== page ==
DT: Rick Jensen had some stuff to say about you in the magazine last month. What do you have to say about Rick?
AM: Rick taught me everything I know about radio but I don’t know anything about radio. But he did hire me.

DT: He said that was a dark day.
AM: It might have been for him but it was a very bright day for me. That’s the way it works. One side of the earth is in darkness and the other side is in light. Somebody wins and somebody loses. I won. He lost.

DT: In a nutshell, describe the differences in your political views.
AM: I would say that Rick is a conservative who most often votes with the Republicans. I am a skeptical who votes with whatever party is offering the more fun primary. I switch my voter registration like other people change socks. Myself, I wear the same socks every day.

DT: Who is more intelligent?
AM: It depends on how you determine intelligent. Who is more successful? Rick. Easily.

DT: Why?
AM: He knows how to work an angle. He knows how to make a buck. He is an entrepreneur. Rick Jensen is a financial mastermind.

DT: Are you guys friends?
AM: Yes. When we don’t talk about politics, we get along famously. We have the same 12-year-old sense of humor. We both have ADD to a high degree. We’re both fascinated by shiny objects. We both know music. He can actually play it. We both know it the way every radio person knows music. If you have ever met someone who knows a lot of music trivia, the radio station is all of those people. Every person who works there knows music trivia to a level that would amaze a layman.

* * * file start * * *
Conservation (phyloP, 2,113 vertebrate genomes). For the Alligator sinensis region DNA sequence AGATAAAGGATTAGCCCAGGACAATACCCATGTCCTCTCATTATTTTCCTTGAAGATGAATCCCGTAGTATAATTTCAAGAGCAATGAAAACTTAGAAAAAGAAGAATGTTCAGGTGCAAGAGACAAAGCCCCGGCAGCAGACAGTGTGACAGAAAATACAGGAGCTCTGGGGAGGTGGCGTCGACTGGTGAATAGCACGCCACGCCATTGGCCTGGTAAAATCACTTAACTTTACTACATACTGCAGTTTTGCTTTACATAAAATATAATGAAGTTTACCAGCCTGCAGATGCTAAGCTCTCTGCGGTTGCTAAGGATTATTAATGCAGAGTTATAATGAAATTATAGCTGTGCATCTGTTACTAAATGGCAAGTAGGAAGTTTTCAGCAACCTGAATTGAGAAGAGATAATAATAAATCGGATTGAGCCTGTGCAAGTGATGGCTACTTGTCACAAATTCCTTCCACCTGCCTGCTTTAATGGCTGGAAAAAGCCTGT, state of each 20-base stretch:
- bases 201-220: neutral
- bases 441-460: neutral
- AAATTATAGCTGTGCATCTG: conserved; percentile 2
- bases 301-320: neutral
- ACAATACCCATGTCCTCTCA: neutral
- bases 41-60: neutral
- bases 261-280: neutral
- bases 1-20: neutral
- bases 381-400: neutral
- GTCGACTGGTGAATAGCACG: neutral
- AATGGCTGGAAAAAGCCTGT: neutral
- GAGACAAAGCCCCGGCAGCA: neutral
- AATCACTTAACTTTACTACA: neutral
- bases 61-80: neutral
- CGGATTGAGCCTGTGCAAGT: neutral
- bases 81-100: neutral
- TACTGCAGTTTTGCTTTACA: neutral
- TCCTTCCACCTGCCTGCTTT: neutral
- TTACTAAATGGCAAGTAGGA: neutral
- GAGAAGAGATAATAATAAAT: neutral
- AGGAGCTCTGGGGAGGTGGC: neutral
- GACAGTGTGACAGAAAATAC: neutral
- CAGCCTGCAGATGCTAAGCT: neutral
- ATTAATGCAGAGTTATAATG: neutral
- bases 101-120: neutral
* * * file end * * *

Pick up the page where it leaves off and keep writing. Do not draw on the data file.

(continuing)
DT: Who is better looking?
AM: Rick. Easily.

DT: Anything else you’d like to add about Rick?
AM: Things I should say about Rick Jensen … I don’t agree with him at all on national stuff. But on local stuff, we are remarkably close together. And this guy will give anything to any charity. He gives all kinds of time and effort to all sorts of charities. Rick Jensen is a good egg. When it comes to national politics, he’s bat guano crazy. But when it comes to being a human being, he’s a good egg. I need to say that. Most people think of him as this politically doltish conservative. I do myself. He and I have come to blows a couple of times over politics. I know better most of the time now because he knows some kind of jujitsu.

DT: Did you guys trade punches?
AM: Oh, goodness, no. We are both the kind of people who know how to argue and one thing you can do to intimidate people is invade their physical space. And we both know that. The last time we did this, Rick stood with his nose one-quarter inch from mine and chewed me out, up and down. It was like having a buzz saw go, not all the way through me, just a few inches deep up one side and down the other. And I just stood there and let him finish. And I thought, I deserved that. I said some snotty things. (laughs) I realize it’s kind of fun and it’s a good marketing tool that we don’t like each other, but the fact of the matter is, I do consider him a friend.

DT: What’s next for you? Is radio something you’re going to keep doing for years?
AM: As long as they’ll have me.